Student Answers may-li Student In of mice and men, we must register the number of cycles that can be perceived. The reader may ask himself, why did George kill Lennie now and not run away like they did in Weed? However, the reader is not so sure anymore about what really happened in Weed. This is a style technique Steinbeck uses which is to force the reader to reflect.
Lennie Small, by far the better worker of the two, suffers not only from limited intelligence but also from an overwhelming desire to caress soft objects. These traits, combined with his uncontrollable strength, set the stage for disaster.
When the reader first encounters Lennie and George, they are setting up camp in an idyllic grove near the Gabilan mountains. It is lush and green and inhabited by all varieties of wild creatures. It represents, as the ensuing dialogue makes clear, a safe haven—a place where both humans and beasts can retreat should danger threaten.
This setting provides author John Steinbeck with a context against which to portray the ranch to which George and Lennie travel the next day.
The ranch, as he describes it, is a world without love and in which friendship is viewed as remarkable. Steinbeck frames the desolation of ranch life by having George and Lennie comment on how different their lives are and having the other ranch hands comment on how unusual it is for two men to travel together.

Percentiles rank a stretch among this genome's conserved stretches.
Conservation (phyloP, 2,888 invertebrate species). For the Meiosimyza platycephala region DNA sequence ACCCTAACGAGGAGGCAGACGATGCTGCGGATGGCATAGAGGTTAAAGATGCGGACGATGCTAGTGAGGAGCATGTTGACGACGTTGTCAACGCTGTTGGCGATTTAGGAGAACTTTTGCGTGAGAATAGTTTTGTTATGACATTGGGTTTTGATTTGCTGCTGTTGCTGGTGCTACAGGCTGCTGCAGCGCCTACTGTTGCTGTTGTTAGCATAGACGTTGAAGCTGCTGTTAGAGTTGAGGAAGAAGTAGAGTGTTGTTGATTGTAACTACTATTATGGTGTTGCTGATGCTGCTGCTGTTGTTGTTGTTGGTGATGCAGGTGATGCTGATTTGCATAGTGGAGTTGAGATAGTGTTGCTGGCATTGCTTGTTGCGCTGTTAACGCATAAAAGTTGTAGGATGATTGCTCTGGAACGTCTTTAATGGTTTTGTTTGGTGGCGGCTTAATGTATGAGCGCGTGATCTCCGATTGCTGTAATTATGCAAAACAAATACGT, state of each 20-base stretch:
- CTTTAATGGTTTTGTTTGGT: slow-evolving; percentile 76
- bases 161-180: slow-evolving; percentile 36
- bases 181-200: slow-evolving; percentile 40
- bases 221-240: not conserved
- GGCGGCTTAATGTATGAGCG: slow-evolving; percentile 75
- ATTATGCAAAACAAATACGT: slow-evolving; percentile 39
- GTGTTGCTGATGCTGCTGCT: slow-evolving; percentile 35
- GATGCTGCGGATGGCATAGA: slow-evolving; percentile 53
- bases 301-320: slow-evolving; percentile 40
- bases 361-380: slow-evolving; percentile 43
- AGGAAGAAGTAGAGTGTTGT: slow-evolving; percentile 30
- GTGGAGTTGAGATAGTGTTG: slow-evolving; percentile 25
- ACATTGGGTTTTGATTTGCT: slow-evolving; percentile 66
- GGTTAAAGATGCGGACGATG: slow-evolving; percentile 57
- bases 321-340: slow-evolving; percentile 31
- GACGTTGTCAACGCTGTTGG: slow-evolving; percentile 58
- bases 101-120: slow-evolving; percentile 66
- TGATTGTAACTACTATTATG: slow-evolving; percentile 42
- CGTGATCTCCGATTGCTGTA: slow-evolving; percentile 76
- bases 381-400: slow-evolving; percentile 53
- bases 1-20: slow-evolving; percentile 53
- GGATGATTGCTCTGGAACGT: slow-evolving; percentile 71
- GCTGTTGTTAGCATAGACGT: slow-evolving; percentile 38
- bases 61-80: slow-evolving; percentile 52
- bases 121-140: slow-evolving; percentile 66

Although they bunk together and play an occasional game of cards or horseshoes, each is wary of his peers. She is a woman who, despite her own dreams of grandeur, finds herself living on a ranch where she is perceived as a threat and an enemy by all the hired hands.
To underscore the situation, Steinbeck adopts restricted third-person narration and employs a tone that can best be described as uninvolved. For this reason, he begins each chapter with a compendium of details that allows readers to envision the scenes much as they might were they watching a staged presentation.
Once he has outlined the surroundings, however, he steps away and relies on dialogue to carry the main thread of the story. Significantly, Steinbeck begins and ends the novel at the campsite.
This circular development reinforces the sense of inevitability that informs the entire novel. Just as Lennie is destined to get into trouble and be forced to return to the campsite so, too, will George be forced to abandon the dream of owning his own farm.
Instead, he will be reduced to the status of a lonely drifter, seeking earthly pleasures to alleviate the moral isolation and helplessness that Steinbeck suggests is part of the human condition.A short summary of John Steinbeck's Of Mice and Men.
This free synopsis covers all the crucial plot points of Of Mice and Men.
Essays and criticism on John Steinbeck's Of Mice and Men - Critical Essays. Of Mice and Men Questions and Answers. The Question and Answer section for Of Mice and Men is a great resource to ask questions, find answers, and discuss the novel.
Free essay on The American Dream in "Of Mice and Men" available totally free at mtb15.com, the largest free essay community. Published: Thu, 14 Dec John Steinbeck’s novel, Of Mice and Men, was first published in At the time, America was still suffering the grim aftermath of the depression and the itinerant workers who form the basis of the novel were very much within the consciousness of a nation separated by wealth yet driven by the idea of ‘the American dream’.
John Steinbeck's Of Mice and Men is a parable about what it means to be human. Steinbeck's story of George and Lennie's ambition of owning their own ranch, and the obstacles that stand in the way of that ambition, reveal the nature of dreams, dignity, loneliness, and sacrifice.
Ultimately, Lennie, the mentally handicapped giant who makes George's dream of owning his own ranch worthwhile.